With great difficulty over the better part of a century.
The Great Trigonometrical Survey of India started from the ocean in 1802, and 100 feet at a time, took measurements and did a bunch of math, and worked there way across the sub-continent to the Himalayas, completing in 1871.
It was a great scientific achievement, lead during some of its more important years by George Everest, who received a knighthood for his efforts.
The basic technique is fairly simple. You start with two sticks at sea level, a decent distance apart, and measure their exact longitude and latitude. Then you put a third stick some distance away and inland, making a triangle. Based on the distance between the first two sticks and the angles they form with the third stick, you can compute the third stick's exact position and elevation.
Once all that is done, you repeat, planting a stick further inland and drawing a new triangle.
The Great Survey did this with better instruments, better technique, and on a greater scale than had ever been done before.
Also, math and triangulation. Trigonometry has been around a long long time.
See, with just one side of a triangle and the angle between it and another side, you can figure out the missing side. So if you make the triangle such that once side is easy to measure, and then you use a protractor and your vision to determine the angle, you can math the height.
A field of study called geodetics used instruments called Theodolites. Sometimes they were called diopters. The theodolites almost look like telescopes but with a lot of rulers on it so you can determine which direction the telescopes are pointing, up-and-down and side-to-side.
Using the measurements from the rulers on the theodolite, you can use math called Trigonometry to tell you how far away something else is.
In the case of Chomolungma (Mt Everest), the British started from the ocean in India and measured all the way across the country until they could see the mountain. After getting their measurements, they did the math and found out how tall they thought the mountain was.
One way is by making a cup of tea.
Water boils at 100°C only at sea level. The temperature at which water boils varies based on air pressure. For every 1000 metres, the boiling point drops by about 5 degrees. Thus, with a kettle and a thermometer you can estimate altitude.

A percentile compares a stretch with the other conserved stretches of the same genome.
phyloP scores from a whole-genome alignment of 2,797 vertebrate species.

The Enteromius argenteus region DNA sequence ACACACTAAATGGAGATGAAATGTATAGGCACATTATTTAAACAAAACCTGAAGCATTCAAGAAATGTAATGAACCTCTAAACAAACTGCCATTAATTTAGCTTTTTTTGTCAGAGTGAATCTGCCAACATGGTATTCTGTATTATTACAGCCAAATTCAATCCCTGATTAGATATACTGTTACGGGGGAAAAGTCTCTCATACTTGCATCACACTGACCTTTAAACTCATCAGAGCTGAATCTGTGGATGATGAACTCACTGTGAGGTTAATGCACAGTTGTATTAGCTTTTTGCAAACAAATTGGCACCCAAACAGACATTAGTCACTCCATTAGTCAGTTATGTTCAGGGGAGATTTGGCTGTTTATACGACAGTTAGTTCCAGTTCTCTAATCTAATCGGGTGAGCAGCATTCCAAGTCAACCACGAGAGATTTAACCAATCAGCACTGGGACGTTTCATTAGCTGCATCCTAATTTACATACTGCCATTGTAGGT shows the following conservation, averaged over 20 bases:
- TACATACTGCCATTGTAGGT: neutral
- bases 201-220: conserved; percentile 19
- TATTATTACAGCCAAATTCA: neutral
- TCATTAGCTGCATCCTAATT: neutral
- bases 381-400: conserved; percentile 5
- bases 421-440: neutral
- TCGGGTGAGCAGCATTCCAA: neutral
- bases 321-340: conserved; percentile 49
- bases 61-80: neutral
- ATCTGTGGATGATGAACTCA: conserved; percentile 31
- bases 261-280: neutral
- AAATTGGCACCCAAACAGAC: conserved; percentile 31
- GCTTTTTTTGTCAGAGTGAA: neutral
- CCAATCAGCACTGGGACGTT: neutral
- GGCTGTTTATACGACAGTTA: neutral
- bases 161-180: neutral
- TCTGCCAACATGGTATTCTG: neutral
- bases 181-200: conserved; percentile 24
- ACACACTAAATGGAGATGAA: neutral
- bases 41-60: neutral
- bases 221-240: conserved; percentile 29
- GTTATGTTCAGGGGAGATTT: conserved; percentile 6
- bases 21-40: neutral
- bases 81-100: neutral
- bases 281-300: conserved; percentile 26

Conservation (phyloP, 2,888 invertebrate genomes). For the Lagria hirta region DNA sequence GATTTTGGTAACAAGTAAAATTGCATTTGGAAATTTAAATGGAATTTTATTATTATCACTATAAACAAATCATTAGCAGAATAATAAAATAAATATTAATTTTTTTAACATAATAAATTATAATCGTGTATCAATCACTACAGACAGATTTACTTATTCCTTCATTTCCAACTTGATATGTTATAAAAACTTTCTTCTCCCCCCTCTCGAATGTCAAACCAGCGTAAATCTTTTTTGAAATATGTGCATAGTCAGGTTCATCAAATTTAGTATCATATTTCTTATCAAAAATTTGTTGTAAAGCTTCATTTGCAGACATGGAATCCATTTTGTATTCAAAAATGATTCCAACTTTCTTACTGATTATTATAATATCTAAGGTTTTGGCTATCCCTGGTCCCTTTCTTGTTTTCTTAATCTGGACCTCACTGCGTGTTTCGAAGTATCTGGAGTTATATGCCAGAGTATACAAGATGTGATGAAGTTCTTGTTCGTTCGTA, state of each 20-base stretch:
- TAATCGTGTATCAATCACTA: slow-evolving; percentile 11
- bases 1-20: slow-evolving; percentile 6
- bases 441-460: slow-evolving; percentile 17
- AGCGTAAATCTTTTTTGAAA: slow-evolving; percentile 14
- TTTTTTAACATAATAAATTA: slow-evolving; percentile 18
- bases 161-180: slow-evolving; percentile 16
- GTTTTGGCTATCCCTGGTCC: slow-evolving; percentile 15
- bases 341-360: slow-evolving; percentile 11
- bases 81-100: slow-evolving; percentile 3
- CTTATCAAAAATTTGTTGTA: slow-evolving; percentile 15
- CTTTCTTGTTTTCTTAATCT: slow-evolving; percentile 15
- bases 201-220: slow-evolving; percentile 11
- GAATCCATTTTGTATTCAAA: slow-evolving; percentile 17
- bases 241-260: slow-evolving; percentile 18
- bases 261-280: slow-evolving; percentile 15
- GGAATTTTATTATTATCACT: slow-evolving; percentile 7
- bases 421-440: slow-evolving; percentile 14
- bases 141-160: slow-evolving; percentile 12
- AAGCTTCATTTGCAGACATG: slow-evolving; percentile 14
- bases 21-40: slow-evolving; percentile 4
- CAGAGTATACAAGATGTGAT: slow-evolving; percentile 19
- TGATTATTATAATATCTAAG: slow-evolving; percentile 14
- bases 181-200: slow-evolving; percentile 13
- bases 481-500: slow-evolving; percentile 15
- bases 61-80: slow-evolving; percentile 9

Trigonometry. In high school we visited an amusement park. By being a known distance from the base of the top of the roller coaster hill (length and angle (90 degrees) of one side of the triangle) and then calculating the angle to the top of the structure using a sighting scope, we could calculate the height. [This pic](https://image.slidesharecdn.com/heightanddistances-120108094402-phpapp01/95/height-and-distances-12-728.jpg?cb=1326016394) sums it up.
They often didn't.
I can't find the citation easily, but in the late 1990s/early 2000s, a very large number of Australian mountains and waterfalls had their heights revised after someone realised that there were a stupidly large number of them that were listed as having a height of 305 metres. Some went up, most went down - a couple by more than half.
It turned out that the official height figures were often the estimates of the original explorer/surveyor and no-one had been arsed to actually measure them, especially because they weren't a suspiciously round number.
Of course, the reason that they weren't a round number was because during metricisation in the 1970s a height of 1,000 feet had been converted to 305 metres, but that was before heights were recorded on computers and easily checked against each other.